The tradition for our family’s Giving and Gratitude Christmas countdown started in 2008. I was on a mission with this one – two more children later and our countdowns have been simplified and are now made by our three cherubs.

This was our very first Giving and Gratitude Countdown:

 The materials used:

  • Treasure boxes (from the local craft store) – they needed to be assembled
  • Festive embellishments- stickers, gems, ribbon
  • Foam board to attach the treasure boxes
  • Green paint
  • Ribbon to attach the treasure boxes (I wanted to be able to remove the boxes so I tied them to the board)
  • Gold sticker numbers

A closer look at some of the treasure boxes:

How we have used our Giving and Gratitude Countdown:

During our countdown, at the end of each day, we have a turn at reflecting on the day and saying what we were thankful for (given that we’ve always had a baby while doing this we take note of something that our baby particularly enjoyed that day). The members of the family that are able to write down their thoughts do so, otherwise we have used drawings to illustrate what we are thankful for (or I write down verbatim what the children say). We keep these handwritten thoughts in each box of our countdown. I am also very mindful during this time of year to capture (by way of photos) celebrations, events, foods, our family creating together (arts, crafts and baking) and include these photos in our treasure boxes too. We also place any objects of beauty -shells we find, an unusual shaped leaf, vibrant flower etc  as well as tickets or any mementos from special occasions in the boxes. After Christmas (ok sometimes this happens well into the New year)I collate everything in the boxes into a book and then we have a treasured record of our family for each festive season.

Each box also holds a festive activity to do in the lead up to Christmas (I’ve learnt to put these in the night before and choose something that will be manageable for the following day). The activities have changed over the years but are divided into the following categories: traditions, giving, creating, sensory and reading/writing.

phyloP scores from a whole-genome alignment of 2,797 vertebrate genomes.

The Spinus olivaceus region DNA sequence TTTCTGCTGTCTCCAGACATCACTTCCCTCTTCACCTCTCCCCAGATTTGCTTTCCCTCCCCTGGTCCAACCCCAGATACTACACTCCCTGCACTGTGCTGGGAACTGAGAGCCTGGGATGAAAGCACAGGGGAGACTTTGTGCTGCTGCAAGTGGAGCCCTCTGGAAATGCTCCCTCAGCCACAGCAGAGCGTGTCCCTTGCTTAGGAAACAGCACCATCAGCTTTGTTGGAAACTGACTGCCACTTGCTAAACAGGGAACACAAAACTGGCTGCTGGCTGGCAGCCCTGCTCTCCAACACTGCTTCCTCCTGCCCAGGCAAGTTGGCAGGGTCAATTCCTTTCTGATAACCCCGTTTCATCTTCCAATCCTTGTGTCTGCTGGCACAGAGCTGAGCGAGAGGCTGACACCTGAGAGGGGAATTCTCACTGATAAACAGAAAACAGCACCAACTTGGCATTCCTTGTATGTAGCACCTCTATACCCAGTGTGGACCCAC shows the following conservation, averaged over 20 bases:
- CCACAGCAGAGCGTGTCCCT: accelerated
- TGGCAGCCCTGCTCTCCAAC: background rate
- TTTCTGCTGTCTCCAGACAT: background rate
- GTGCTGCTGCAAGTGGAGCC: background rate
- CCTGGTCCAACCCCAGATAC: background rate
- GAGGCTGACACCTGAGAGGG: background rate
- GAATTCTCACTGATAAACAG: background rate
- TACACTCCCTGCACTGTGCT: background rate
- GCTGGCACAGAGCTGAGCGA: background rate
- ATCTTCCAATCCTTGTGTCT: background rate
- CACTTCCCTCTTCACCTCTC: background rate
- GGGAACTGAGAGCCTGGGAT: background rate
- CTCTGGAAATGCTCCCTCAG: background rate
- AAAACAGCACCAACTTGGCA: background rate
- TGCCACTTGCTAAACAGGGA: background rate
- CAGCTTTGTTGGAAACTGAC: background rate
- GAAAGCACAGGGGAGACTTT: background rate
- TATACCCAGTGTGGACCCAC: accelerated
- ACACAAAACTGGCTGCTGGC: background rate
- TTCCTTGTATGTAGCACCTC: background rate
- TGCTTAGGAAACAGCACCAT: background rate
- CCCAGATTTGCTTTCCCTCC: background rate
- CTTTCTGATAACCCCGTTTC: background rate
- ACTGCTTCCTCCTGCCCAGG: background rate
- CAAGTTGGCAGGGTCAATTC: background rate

Some of our favourites have been:


  • Make a Christmas Countdown
  • Interview a family member about their thoughts on Christmas
  • Make a creative Christmas tree
  • Write and decorate a poem titled Christmas (because my children are young we have done list poems using sentence starters) The idea is to brainstorm your thoughts about Christmas. What comes to mind when you think of Christmas? Think: Who? (Who do you think of at Christmas time?) What? (What do you do? What do you eat? Etc.) Where? (Which places do you visit at Christmas time) and Why? (Why does Christmas exist? Why is it special?)
  • Create a Christmas tot-tail (which involves inventing a festive looking drink using the fruits of the season)
  • See the Christmas lights (if possible with three generations)

Giving Activities:

  • Make decorations for a nursing home
  • Make a gift and deliver it to the family doctor
  • Buy two Christmas books – one for you and one for a friend
  • Create a Christmas basket/box of love for someone who may be sad or lonely at Christmas. Come up with twelve special items for this person to enjoy during the twelve days leading up to Christmas.
  • Bake Christmas treats for your neighbours – the joy is in the giving!
  • Make gifts for teachers you have had throughout the year.

Creative Activities (some creative activities are included in the other categories too):

  • Ask a Grandparent, Aunty, Uncle or family friend to cook one of their favourite Christmas recipes with you, or teach you a Christmas craft from their childhood.
  • Use materials from the recycled box to create a Christmas ornament
  • Make a Christmas wreath
  • Let your imagination run wild as you think of creative ways to paint your nails for Christmas

Sensory Activities:

  • Go on a nature walk taking in the sights and smells this Christmas season
  • Set up a Christmas themed sensory tub

Reading/Writing (some more examples for this category are included in our traditions):

  • Write a letter to Santa
  • Listen to the story of Saint Nicholas
  • Read a Christmas book every morning
  • Invite a relative or friend to bring one of their own favourite Christmas stories to you to read.

A fun countdown that may (or may not) involve activities becomes a much anticipated tradition and cherished memory for the family.